President Bush and congressional leaders began negotiating a second war funding bill yesterday, with Democrats offering the first major concession: an agreement to drop their demand for a timeline to bring troops home from Iraq.
Democrats backed off after the House failed, on a vote of 222 to 203, to override the president's veto of a $124 billion measure that would have required U.S. forces to begin withdrawing as early as July. But party leaders made it clear that the next bill will have to include language that influences war policy. Senate Majority Leader Harry M. Reid (Nev.) outlined a second measure that would step up Iraqi accountability, "transition" the U.S. military role and show "a reasonable way to end this war."
It'll be interesting to see how that works out. But the point below sort of outlines the thinking and, it appears, will attract some Republican support:
But a new dynamic also is at work, with some Republicans now saying that funding further military operations in Iraq with no strings attached does not make practical or political sense. Rep. Bob Inglis (S.C.), a conservative who opposed the first funding bill, said, "The hallway talk is very different from the podium talk."
While deadlines for troop withdrawals had to be dropped from the spending bill, such language is likely to appear in a defense policy measure that is expected to reach the House floor in two weeks, just when a second war funding bill could be ready for a House vote. Democrats want the next spending measure to pass before Congress recesses on May 25 for Memorial Day weekend.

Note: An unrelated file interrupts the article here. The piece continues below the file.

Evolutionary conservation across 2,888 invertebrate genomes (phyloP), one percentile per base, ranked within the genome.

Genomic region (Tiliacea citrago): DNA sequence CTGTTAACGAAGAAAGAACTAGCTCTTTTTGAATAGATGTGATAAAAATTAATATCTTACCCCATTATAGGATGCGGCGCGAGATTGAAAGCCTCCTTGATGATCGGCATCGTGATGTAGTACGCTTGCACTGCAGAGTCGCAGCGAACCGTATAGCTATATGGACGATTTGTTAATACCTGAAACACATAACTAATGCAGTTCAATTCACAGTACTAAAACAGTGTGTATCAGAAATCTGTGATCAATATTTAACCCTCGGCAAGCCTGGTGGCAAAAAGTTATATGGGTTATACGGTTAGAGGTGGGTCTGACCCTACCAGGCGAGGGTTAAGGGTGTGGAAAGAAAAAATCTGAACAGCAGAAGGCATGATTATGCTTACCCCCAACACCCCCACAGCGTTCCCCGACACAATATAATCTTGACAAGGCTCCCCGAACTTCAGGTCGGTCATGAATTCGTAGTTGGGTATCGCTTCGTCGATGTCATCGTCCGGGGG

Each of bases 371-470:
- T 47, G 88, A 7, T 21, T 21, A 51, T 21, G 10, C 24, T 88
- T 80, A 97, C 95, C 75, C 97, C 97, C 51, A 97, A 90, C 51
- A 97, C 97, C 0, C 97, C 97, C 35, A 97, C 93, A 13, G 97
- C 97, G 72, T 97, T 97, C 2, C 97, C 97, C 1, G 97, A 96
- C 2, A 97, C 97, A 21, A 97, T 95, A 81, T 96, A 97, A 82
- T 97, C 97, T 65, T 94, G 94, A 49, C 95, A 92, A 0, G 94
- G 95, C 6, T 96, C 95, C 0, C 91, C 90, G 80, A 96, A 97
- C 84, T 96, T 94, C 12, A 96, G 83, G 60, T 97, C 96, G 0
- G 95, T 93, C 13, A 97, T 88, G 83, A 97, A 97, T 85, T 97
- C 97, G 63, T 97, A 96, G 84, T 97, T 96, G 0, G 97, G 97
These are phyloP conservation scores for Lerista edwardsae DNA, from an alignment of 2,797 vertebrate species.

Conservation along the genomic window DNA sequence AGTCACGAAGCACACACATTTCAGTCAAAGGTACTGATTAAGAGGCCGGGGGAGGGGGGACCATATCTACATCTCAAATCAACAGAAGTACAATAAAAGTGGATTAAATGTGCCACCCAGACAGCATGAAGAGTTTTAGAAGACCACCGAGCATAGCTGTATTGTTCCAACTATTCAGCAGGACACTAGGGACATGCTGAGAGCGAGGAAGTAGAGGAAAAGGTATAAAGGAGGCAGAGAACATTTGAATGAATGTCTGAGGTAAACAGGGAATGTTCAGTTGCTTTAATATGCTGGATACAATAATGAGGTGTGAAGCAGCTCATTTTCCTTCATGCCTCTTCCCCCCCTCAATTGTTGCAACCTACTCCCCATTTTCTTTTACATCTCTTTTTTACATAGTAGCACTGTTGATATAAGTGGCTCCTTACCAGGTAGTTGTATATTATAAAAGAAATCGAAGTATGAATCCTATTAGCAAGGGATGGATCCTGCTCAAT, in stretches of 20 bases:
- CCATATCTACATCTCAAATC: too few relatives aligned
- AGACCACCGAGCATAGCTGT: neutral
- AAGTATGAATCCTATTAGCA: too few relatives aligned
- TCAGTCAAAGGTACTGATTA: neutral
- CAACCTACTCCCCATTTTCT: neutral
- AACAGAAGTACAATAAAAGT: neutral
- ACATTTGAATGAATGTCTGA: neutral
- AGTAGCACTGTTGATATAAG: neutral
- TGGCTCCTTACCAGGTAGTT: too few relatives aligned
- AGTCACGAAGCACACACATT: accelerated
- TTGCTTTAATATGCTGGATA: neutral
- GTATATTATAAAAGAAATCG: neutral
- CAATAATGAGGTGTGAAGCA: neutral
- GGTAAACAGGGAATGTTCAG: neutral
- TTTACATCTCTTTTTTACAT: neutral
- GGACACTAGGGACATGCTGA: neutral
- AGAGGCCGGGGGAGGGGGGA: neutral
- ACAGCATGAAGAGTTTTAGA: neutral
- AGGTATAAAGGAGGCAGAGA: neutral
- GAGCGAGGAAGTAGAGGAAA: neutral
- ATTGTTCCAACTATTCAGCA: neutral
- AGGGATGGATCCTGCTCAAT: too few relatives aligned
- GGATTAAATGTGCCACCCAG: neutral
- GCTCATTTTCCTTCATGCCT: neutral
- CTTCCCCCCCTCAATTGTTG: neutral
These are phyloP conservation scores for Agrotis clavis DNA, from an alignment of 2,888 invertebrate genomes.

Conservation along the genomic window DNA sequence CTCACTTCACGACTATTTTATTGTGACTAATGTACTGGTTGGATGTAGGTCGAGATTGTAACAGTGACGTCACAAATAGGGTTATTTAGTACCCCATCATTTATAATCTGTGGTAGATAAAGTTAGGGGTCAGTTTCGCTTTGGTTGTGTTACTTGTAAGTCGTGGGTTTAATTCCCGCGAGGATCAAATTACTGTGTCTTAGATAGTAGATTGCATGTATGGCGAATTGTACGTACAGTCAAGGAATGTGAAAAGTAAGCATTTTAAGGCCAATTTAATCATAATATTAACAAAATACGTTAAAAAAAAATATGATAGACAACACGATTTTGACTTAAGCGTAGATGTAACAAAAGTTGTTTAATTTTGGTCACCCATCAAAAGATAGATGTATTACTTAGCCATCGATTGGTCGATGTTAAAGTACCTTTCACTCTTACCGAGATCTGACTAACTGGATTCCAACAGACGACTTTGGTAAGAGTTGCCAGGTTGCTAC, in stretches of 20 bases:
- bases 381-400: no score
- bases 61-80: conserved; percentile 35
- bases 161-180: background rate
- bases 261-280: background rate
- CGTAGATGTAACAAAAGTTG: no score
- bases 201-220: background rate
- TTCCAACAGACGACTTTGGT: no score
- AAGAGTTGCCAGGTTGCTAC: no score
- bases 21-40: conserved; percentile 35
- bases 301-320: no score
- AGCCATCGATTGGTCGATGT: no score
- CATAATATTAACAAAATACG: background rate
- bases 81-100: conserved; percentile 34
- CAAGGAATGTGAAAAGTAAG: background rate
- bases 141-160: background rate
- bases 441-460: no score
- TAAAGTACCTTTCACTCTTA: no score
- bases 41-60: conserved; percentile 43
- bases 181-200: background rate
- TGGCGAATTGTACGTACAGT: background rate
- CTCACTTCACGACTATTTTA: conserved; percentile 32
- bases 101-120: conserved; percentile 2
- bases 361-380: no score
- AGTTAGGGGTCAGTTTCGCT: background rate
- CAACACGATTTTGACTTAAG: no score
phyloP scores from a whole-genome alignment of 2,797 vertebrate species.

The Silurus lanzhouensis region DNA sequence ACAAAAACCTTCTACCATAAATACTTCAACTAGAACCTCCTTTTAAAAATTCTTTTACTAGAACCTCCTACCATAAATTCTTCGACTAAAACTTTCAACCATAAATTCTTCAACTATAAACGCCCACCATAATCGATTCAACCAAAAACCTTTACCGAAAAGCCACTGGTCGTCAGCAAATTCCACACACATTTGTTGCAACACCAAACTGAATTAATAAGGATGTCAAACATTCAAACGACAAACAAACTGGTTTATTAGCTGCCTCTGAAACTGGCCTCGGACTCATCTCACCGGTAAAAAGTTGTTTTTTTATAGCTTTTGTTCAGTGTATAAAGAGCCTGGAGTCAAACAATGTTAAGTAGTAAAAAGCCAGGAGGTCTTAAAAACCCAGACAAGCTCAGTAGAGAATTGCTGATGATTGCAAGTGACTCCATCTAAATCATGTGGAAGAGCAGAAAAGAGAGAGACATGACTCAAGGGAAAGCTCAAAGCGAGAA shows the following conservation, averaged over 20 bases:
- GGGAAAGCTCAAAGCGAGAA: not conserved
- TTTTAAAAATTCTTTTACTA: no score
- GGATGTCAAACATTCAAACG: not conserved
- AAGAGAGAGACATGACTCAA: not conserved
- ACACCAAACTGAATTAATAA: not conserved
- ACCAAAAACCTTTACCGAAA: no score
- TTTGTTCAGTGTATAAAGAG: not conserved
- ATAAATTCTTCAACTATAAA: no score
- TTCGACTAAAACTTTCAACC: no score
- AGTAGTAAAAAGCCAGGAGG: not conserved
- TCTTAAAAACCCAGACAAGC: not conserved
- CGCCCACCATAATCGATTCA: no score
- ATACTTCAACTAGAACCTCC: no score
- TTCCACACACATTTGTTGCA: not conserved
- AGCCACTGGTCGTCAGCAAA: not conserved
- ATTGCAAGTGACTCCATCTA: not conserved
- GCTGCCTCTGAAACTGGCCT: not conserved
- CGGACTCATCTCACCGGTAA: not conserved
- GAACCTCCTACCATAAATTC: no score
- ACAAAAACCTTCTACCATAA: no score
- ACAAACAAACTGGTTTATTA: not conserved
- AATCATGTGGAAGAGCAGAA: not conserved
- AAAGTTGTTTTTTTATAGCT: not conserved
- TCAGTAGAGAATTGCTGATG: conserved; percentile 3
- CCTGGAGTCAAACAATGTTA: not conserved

Also as has been mentioned, and I've asked this question of a number of congressional and administration sources, Congress will most likely push for benchmarks for the Iraqi government:
Benchmarks have emerged as the most likely foundation for bipartisan consensus and were part of yesterday's White House meeting, participants said. "I believe the president is open to a discussion on benchmarks," said Senate Democratic Whip Richard J. Durbin (Ill.), who attended the session. He added that no terms were discussed. "We didn't go into any kind of detail," Durbin said.
"The general sense is that the benchmarks are critical," said Sen. Olympia J. Snowe (Maine), a moderate who opposed the original bill but supports some constraints.
White House officials are also looking to benchmarks as an area of compromise, but they want them to be tied to rewards for achievement, not penalties for failure.